Page:Convocation Addresses of the Universities of Bombay and Madras.djvu/57

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University of Bombay.

It is to be regretted, as regards the degree in Medicine and the degree in Civil Engineering, Medicine and Engineering that equal success has not attended the students who have desired to graduate. But still it is a satisfaction to find that there are young men now seeking degrees in these faculties, and I will tell you why. I believe there is nothing more important than the influence which the University is day by day exercising amongst us in teaching the rising generation here not to look to Government employ only, not to look to the interests of patrons or to the favour of the "Sircar," but to know that they have always before them an independent career in honourable professions,—that they have equal honours, if not greater, to attain by means of their own exertions,—feeling sure as I do that such a result,—a desire amongst the enlightened native youth of this country to pursue liberal professions here—would tend as much to secure good and enlightened Government, that would render the people happy and contented, as any exertions on the part of those who are concerned in the administration.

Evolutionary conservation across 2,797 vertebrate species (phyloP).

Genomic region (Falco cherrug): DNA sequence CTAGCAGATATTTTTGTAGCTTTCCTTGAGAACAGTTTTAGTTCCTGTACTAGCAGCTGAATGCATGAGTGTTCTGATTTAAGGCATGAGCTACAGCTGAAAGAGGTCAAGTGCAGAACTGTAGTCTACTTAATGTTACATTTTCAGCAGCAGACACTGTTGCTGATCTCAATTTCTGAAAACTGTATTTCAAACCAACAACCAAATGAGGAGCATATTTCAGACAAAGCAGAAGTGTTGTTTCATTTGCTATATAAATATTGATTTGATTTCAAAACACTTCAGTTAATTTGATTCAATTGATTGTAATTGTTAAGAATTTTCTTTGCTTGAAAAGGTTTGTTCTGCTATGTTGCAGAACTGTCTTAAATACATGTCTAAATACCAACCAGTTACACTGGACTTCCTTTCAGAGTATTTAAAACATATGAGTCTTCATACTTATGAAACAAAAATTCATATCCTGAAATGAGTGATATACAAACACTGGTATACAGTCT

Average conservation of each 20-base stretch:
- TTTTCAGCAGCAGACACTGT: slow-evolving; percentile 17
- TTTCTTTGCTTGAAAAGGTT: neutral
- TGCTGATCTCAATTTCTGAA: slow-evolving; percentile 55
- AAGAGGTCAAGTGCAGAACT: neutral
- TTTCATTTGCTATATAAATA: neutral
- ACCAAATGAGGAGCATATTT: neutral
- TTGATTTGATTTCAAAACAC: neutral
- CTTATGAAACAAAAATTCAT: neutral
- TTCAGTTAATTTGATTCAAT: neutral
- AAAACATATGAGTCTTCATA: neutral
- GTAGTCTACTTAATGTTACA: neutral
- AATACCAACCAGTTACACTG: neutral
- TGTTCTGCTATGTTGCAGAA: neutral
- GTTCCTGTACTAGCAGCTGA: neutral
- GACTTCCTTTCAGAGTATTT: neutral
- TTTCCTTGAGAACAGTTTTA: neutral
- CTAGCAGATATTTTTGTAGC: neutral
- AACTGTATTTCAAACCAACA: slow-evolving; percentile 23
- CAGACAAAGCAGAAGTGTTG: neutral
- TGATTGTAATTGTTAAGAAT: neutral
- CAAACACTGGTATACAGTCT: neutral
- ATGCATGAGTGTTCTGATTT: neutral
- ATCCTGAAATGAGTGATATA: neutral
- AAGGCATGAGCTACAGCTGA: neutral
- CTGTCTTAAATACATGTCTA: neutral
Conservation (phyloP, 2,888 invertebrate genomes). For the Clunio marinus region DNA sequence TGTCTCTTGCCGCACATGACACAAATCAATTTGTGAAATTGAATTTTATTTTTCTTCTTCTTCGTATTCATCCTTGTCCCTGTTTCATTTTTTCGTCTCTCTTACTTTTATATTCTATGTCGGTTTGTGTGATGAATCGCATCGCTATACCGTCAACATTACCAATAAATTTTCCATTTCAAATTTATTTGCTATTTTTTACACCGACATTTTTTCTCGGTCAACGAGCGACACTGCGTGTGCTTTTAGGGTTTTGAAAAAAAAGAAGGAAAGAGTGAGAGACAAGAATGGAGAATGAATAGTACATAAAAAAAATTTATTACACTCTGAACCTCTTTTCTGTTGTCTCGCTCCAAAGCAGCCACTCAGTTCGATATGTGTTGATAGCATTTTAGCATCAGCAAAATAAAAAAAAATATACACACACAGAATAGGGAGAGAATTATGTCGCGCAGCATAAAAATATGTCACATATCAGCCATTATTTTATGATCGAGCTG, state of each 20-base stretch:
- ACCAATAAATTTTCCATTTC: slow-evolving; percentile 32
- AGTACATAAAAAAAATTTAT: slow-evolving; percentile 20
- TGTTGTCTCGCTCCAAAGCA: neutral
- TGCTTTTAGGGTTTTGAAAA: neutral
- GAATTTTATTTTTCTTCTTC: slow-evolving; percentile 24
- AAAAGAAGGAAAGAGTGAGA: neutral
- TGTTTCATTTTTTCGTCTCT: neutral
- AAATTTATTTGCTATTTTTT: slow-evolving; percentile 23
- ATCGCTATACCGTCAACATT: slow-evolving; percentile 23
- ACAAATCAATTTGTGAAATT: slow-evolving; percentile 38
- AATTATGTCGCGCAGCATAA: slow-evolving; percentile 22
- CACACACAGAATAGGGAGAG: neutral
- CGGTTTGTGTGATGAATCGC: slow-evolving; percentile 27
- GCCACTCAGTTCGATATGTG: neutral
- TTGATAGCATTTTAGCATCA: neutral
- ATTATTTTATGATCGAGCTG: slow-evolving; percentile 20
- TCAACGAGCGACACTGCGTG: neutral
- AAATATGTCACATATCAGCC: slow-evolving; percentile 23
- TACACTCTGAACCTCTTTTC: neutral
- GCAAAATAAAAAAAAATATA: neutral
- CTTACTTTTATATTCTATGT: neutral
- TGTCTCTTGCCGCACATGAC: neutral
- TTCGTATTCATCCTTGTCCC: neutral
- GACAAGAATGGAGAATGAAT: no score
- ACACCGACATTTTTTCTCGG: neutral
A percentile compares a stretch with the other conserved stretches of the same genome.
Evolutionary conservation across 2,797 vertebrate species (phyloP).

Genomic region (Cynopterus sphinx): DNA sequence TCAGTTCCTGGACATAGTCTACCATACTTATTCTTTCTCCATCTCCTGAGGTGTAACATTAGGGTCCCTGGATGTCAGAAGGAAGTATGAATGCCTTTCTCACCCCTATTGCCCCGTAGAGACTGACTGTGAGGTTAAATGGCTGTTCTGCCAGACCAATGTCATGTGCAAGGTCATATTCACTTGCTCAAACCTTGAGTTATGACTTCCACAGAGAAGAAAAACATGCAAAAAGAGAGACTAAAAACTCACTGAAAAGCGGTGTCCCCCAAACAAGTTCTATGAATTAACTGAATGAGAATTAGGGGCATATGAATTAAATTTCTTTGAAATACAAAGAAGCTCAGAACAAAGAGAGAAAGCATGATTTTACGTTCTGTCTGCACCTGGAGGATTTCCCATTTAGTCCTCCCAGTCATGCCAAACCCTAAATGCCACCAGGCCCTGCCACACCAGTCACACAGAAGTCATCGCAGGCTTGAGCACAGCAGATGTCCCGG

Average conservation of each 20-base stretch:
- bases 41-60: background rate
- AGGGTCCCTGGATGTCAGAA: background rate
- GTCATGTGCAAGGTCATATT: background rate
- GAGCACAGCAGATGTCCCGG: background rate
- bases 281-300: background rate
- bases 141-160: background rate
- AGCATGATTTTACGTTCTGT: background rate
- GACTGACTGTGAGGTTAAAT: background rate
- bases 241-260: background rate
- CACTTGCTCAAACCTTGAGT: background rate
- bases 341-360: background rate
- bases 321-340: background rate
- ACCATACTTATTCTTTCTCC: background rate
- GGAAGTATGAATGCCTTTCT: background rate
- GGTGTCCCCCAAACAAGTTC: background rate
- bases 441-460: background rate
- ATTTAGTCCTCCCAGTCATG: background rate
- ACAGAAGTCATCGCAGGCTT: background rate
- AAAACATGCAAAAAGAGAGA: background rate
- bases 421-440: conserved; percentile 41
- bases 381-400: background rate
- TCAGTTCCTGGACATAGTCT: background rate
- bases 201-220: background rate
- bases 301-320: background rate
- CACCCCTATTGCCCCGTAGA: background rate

There are several other points, Mr. Vice-Chancellor, which I should desire to draw attention to, but I feel I am trespassing too long upon your time. Benefactors of the University I cannot, however, refrain before I sit down from alluding to that letter which you read just before I commenced my address to this Senate, and from which we learn that Mr. Cowasjee Jehangier, one of the most enlightened citizens in this city, who has been always amongst the first to promote the highest interests of his people, the highest interests of society here, and to promote the best interests of this University in particular, as he was amongst the first, is now the very latest benefactor of the University of Bombay. And I do not think that there is anything which is more pleasing, in looking back to the past history of this University, than to find that alike in times of prosperity as in times when prosperity is past, there are enlightened men amongst the native community of this country who, feeling and knowing the duty they owe to society, are desiring to dis^charge that duty by nobly supporting this most valuable institution. I see near me a friend and colleague of my own, who himself must feel the greatest pleasure in a portion of that report which refers to a Travelling Fellowship established by him—I mean Mr. Munguldass Nathoobhoy. It must be a satisfaction to him to find that the first person who has obtained the Travelling Fellowship which his munificence has established, has distinguished himself by attaining the